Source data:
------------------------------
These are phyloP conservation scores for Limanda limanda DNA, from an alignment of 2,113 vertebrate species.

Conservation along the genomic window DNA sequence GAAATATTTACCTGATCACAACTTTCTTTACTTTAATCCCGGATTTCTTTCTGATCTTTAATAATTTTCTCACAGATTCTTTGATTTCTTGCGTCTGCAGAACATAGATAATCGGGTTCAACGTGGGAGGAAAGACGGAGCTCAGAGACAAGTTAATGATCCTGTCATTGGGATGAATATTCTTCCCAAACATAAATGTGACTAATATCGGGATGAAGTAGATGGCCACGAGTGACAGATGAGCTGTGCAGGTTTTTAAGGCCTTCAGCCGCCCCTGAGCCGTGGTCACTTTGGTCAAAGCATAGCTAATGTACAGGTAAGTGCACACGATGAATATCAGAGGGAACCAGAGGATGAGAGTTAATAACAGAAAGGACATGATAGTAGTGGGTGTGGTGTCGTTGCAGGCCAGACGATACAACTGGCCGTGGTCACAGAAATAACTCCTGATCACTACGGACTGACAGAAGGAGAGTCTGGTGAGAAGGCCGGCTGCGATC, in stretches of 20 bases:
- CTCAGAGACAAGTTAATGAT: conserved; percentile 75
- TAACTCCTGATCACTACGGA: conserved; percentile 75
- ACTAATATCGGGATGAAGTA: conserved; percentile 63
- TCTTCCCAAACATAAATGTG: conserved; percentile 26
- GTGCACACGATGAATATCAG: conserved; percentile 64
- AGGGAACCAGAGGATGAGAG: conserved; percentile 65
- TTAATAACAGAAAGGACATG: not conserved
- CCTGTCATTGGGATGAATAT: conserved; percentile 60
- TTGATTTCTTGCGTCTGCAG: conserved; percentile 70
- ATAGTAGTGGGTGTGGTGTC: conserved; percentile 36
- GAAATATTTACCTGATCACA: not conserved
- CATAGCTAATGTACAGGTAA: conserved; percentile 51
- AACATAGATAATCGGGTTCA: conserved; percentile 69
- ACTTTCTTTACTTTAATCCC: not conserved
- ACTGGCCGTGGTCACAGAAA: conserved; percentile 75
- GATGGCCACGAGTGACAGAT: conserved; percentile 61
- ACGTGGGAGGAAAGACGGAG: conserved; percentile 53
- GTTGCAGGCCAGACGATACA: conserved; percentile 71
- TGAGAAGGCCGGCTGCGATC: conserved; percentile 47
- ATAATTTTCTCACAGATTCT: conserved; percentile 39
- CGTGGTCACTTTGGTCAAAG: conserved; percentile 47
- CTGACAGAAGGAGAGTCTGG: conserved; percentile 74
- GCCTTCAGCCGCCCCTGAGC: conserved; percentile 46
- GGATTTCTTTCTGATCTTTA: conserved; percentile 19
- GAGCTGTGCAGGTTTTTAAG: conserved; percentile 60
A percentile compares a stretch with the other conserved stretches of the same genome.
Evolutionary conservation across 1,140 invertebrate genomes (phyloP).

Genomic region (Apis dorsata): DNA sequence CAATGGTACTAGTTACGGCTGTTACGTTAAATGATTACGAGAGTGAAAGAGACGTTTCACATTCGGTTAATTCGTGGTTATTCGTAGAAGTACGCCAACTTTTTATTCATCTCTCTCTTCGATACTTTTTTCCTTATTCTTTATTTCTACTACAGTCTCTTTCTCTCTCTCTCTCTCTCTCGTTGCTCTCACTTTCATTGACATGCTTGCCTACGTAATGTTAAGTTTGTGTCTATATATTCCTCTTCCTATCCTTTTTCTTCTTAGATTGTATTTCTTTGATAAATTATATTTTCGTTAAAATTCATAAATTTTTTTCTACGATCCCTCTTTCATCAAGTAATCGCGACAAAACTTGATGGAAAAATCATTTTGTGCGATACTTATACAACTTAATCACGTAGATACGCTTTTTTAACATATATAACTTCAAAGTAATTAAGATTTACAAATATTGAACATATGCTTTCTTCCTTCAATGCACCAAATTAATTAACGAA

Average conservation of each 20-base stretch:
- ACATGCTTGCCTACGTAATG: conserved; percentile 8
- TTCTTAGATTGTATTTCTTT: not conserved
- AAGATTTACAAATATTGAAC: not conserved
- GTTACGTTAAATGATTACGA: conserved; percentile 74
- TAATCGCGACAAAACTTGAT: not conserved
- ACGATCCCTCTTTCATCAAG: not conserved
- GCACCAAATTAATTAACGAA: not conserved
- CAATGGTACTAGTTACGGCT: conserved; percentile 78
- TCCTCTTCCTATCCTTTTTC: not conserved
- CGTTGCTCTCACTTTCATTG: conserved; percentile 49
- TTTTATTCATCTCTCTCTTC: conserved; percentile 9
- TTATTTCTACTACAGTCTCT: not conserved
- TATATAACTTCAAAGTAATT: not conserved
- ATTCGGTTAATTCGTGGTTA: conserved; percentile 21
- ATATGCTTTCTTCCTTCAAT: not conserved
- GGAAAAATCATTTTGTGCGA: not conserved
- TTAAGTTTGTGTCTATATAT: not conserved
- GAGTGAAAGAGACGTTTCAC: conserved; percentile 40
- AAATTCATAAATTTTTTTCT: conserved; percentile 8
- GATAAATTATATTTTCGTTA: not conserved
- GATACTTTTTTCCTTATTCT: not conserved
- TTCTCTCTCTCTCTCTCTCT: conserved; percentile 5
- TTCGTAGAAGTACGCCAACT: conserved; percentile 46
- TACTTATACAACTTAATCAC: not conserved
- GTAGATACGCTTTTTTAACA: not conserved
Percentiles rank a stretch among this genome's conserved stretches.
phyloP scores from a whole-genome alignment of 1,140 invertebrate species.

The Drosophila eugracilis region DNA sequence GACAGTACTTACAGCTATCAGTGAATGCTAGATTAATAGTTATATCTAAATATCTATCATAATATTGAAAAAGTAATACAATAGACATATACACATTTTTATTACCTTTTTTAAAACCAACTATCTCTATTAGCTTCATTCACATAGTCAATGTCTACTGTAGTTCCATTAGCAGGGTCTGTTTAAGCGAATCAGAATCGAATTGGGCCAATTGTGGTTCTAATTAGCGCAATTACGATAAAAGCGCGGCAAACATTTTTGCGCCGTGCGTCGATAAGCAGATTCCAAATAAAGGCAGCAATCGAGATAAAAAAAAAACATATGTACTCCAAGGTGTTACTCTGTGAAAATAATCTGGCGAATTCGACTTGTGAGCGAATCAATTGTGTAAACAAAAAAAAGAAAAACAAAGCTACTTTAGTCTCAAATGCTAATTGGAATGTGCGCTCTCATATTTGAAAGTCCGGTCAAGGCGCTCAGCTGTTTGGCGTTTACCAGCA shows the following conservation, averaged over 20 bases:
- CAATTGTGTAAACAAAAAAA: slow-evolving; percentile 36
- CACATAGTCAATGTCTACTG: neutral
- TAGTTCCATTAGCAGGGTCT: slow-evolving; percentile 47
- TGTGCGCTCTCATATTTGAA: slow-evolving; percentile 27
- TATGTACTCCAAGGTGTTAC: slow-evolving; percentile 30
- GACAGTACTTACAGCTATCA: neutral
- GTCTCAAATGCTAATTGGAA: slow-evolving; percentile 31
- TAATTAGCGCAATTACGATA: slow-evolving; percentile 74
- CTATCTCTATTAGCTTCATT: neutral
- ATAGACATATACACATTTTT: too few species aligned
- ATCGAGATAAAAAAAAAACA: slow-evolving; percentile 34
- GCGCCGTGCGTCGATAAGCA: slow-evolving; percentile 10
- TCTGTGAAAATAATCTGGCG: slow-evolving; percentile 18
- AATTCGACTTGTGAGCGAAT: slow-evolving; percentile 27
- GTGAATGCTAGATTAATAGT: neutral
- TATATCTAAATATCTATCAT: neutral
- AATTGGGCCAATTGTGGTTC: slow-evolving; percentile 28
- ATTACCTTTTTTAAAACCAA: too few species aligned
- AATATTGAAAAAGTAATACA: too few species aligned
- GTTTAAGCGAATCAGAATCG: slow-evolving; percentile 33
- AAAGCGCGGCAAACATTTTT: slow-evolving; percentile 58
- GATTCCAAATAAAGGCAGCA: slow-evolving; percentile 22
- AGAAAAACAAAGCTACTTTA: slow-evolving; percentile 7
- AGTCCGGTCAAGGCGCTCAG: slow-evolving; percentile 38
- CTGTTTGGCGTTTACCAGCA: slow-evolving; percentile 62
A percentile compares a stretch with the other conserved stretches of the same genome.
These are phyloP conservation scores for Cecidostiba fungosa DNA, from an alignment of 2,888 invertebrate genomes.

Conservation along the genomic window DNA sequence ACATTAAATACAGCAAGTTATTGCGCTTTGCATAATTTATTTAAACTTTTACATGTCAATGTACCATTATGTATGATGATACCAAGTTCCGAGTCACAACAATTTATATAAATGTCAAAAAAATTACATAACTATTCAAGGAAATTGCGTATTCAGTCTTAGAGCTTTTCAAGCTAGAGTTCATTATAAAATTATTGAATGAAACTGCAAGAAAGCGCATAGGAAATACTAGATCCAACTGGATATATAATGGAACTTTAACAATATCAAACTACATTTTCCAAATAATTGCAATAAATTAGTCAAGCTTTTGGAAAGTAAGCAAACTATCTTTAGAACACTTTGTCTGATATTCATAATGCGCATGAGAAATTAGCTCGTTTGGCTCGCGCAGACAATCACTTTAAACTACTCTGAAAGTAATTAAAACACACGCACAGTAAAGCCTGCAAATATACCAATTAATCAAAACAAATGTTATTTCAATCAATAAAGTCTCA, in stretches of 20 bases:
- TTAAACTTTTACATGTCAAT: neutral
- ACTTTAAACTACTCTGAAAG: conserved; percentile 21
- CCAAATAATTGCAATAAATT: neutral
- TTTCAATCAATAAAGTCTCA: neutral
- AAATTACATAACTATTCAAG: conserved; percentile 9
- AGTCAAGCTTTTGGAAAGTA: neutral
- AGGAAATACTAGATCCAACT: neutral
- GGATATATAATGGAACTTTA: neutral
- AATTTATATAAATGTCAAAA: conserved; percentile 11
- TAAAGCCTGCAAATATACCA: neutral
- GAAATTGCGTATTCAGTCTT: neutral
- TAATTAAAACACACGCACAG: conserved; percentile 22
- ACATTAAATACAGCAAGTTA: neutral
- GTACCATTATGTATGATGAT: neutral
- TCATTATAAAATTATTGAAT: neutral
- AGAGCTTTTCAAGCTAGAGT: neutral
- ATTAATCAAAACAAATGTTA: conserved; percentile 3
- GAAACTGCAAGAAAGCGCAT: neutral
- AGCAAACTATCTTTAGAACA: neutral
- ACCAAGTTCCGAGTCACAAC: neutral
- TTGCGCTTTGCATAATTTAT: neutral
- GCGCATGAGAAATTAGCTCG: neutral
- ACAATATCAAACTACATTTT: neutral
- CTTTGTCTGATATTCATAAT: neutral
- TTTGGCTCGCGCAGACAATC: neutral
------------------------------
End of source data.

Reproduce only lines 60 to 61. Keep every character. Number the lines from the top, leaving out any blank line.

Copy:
- CAATTGTGTAAACAAAAAAA: slow-evolving; percentile 36
- CACATAGTCAATGTCTACTG: neutral